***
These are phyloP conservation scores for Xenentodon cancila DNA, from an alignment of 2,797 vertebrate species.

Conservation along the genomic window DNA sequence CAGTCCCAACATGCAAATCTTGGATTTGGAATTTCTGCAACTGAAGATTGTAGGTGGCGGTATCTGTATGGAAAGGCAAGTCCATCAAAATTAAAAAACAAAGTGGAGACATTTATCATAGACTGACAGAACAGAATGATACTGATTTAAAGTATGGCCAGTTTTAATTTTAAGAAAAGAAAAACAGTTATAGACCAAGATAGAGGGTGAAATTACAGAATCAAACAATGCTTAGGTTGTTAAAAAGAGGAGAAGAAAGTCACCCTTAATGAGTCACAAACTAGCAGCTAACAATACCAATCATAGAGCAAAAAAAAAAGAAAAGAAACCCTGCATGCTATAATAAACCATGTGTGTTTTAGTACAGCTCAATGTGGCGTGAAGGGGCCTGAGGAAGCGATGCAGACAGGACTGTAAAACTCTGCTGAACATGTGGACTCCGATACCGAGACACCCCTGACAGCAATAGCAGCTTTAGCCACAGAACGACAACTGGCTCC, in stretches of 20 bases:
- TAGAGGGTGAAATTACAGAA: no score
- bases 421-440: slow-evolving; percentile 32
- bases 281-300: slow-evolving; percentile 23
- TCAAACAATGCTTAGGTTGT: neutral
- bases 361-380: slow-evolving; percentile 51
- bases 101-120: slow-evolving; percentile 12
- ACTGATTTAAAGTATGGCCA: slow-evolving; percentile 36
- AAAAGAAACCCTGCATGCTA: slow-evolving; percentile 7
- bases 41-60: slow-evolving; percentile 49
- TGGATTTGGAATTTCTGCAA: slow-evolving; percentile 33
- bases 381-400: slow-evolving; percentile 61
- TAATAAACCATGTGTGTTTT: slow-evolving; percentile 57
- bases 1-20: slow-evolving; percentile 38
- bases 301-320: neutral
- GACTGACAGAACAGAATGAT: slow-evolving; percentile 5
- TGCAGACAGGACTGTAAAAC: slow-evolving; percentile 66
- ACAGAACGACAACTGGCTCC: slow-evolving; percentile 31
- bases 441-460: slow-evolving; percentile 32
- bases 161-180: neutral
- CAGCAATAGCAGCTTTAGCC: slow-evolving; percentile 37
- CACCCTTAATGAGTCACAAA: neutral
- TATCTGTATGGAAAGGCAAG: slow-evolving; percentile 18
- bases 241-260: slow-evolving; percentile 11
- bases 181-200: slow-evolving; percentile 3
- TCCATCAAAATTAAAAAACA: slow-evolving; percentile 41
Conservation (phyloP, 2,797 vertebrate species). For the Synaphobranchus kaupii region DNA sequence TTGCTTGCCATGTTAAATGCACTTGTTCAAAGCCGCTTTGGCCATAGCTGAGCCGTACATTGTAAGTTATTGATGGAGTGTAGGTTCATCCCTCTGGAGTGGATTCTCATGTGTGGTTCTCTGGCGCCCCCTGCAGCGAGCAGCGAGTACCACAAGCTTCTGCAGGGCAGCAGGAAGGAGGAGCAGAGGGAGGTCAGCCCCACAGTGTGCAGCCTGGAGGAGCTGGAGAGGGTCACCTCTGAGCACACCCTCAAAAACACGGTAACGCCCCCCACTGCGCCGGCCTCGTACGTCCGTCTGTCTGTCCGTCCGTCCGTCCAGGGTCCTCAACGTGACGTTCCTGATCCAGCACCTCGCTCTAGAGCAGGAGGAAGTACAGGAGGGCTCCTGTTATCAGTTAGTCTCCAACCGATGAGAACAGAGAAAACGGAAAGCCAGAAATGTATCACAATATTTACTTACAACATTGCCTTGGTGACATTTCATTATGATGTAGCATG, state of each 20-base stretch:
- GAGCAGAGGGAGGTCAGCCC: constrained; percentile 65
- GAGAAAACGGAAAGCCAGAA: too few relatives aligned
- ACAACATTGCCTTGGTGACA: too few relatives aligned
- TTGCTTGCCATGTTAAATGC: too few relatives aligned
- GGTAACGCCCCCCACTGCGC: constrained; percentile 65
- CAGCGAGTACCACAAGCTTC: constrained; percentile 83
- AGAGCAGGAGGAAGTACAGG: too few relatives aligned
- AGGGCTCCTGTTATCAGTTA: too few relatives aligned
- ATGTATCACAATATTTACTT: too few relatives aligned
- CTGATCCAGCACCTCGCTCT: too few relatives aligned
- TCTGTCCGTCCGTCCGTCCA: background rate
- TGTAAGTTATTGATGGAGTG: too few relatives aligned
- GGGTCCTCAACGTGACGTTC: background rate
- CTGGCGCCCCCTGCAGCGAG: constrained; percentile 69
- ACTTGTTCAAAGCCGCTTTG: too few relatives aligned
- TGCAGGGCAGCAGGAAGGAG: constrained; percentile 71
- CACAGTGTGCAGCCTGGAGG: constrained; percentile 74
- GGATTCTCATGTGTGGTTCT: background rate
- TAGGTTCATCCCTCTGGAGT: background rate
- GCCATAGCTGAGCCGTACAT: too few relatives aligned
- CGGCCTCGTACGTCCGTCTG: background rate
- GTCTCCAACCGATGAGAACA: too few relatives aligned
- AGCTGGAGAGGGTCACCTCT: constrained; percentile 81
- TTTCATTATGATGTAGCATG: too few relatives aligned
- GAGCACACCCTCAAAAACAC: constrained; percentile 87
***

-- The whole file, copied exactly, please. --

These are phyloP conservation scores for Xenentodon cancila DNA, from an alignment of 2,797 vertebrate species.

Conservation along the genomic window DNA sequence CAGTCCCAACATGCAAATCTTGGATTTGGAATTTCTGCAACTGAAGATTGTAGGTGGCGGTATCTGTATGGAAAGGCAAGTCCATCAAAATTAAAAAACAAAGTGGAGACATTTATCATAGACTGACAGAACAGAATGATACTGATTTAAAGTATGGCCAGTTTTAATTTTAAGAAAAGAAAAACAGTTATAGACCAAGATAGAGGGTGAAATTACAGAATCAAACAATGCTTAGGTTGTTAAAAAGAGGAGAAGAAAGTCACCCTTAATGAGTCACAAACTAGCAGCTAACAATACCAATCATAGAGCAAAAAAAAAAGAAAAGAAACCCTGCATGCTATAATAAACCATGTGTGTTTTAGTACAGCTCAATGTGGCGTGAAGGGGCCTGAGGAAGCGATGCAGACAGGACTGTAAAACTCTGCTGAACATGTGGACTCCGATACCGAGACACCCCTGACAGCAATAGCAGCTTTAGCCACAGAACGACAACTGGCTCC, in stretches of 20 bases:
- TAGAGGGTGAAATTACAGAA: no score
- bases 421-440: slow-evolving; percentile 32
- bases 281-300: slow-evolving; percentile 23
- TCAAACAATGCTTAGGTTGT: neutral
- bases 361-380: slow-evolving; percentile 51
- bases 101-120: slow-evolving; percentile 12
- ACTGATTTAAAGTATGGCCA: slow-evolving; percentile 36
- AAAAGAAACCCTGCATGCTA: slow-evolving; percentile 7
- bases 41-60: slow-evolving; percentile 49
- TGGATTTGGAATTTCTGCAA: slow-evolving; percentile 33
- bases 381-400: slow-evolving; percentile 61
- TAATAAACCATGTGTGTTTT: slow-evolving; percentile 57
- bases 1-20: slow-evolving; percentile 38
- bases 301-320: neutral
- GACTGACAGAACAGAATGAT: slow-evolving; percentile 5
- TGCAGACAGGACTGTAAAAC: slow-evolving; percentile 66
- ACAGAACGACAACTGGCTCC: slow-evolving; percentile 31
- bases 441-460: slow-evolving; percentile 32
- bases 161-180: neutral
- CAGCAATAGCAGCTTTAGCC: slow-evolving; percentile 37
- CACCCTTAATGAGTCACAAA: neutral
- TATCTGTATGGAAAGGCAAG: slow-evolving; percentile 18
- bases 241-260: slow-evolving; percentile 11
- bases 181-200: slow-evolving; percentile 3
- TCCATCAAAATTAAAAAACA: slow-evolving; percentile 41
Conservation (phyloP, 2,797 vertebrate species). For the Synaphobranchus kaupii region DNA sequence TTGCTTGCCATGTTAAATGCACTTGTTCAAAGCCGCTTTGGCCATAGCTGAGCCGTACATTGTAAGTTATTGATGGAGTGTAGGTTCATCCCTCTGGAGTGGATTCTCATGTGTGGTTCTCTGGCGCCCCCTGCAGCGAGCAGCGAGTACCACAAGCTTCTGCAGGGCAGCAGGAAGGAGGAGCAGAGGGAGGTCAGCCCCACAGTGTGCAGCCTGGAGGAGCTGGAGAGGGTCACCTCTGAGCACACCCTCAAAAACACGGTAACGCCCCCCACTGCGCCGGCCTCGTACGTCCGTCTGTCTGTCCGTCCGTCCGTCCAGGGTCCTCAACGTGACGTTCCTGATCCAGCACCTCGCTCTAGAGCAGGAGGAAGTACAGGAGGGCTCCTGTTATCAGTTAGTCTCCAACCGATGAGAACAGAGAAAACGGAAAGCCAGAAATGTATCACAATATTTACTTACAACATTGCCTTGGTGACATTTCATTATGATGTAGCATG, state of each 20-base stretch:
- GAGCAGAGGGAGGTCAGCCC: constrained; percentile 65
- GAGAAAACGGAAAGCCAGAA: too few relatives aligned
- ACAACATTGCCTTGGTGACA: too few relatives aligned
- TTGCTTGCCATGTTAAATGC: too few relatives aligned
- GGTAACGCCCCCCACTGCGC: constrained; percentile 65
- CAGCGAGTACCACAAGCTTC: constrained; percentile 83
- AGAGCAGGAGGAAGTACAGG: too few relatives aligned
- AGGGCTCCTGTTATCAGTTA: too few relatives aligned
- ATGTATCACAATATTTACTT: too few relatives aligned
- CTGATCCAGCACCTCGCTCT: too few relatives aligned
- TCTGTCCGTCCGTCCGTCCA: background rate
- TGTAAGTTATTGATGGAGTG: too few relatives aligned
- GGGTCCTCAACGTGACGTTC: background rate
- CTGGCGCCCCCTGCAGCGAG: constrained; percentile 69
- ACTTGTTCAAAGCCGCTTTG: too few relatives aligned
- TGCAGGGCAGCAGGAAGGAG: constrained; percentile 71
- CACAGTGTGCAGCCTGGAGG: constrained; percentile 74
- GGATTCTCATGTGTGGTTCT: background rate
- TAGGTTCATCCCTCTGGAGT: background rate
- GCCATAGCTGAGCCGTACAT: too few relatives aligned
- CGGCCTCGTACGTCCGTCTG: background rate
- GTCTCCAACCGATGAGAACA: too few relatives aligned
- AGCTGGAGAGGGTCACCTCT: constrained; percentile 81
- TTTCATTATGATGTAGCATG: too few relatives aligned
- GAGCACACCCTCAAAAACAC: constrained; percentile 87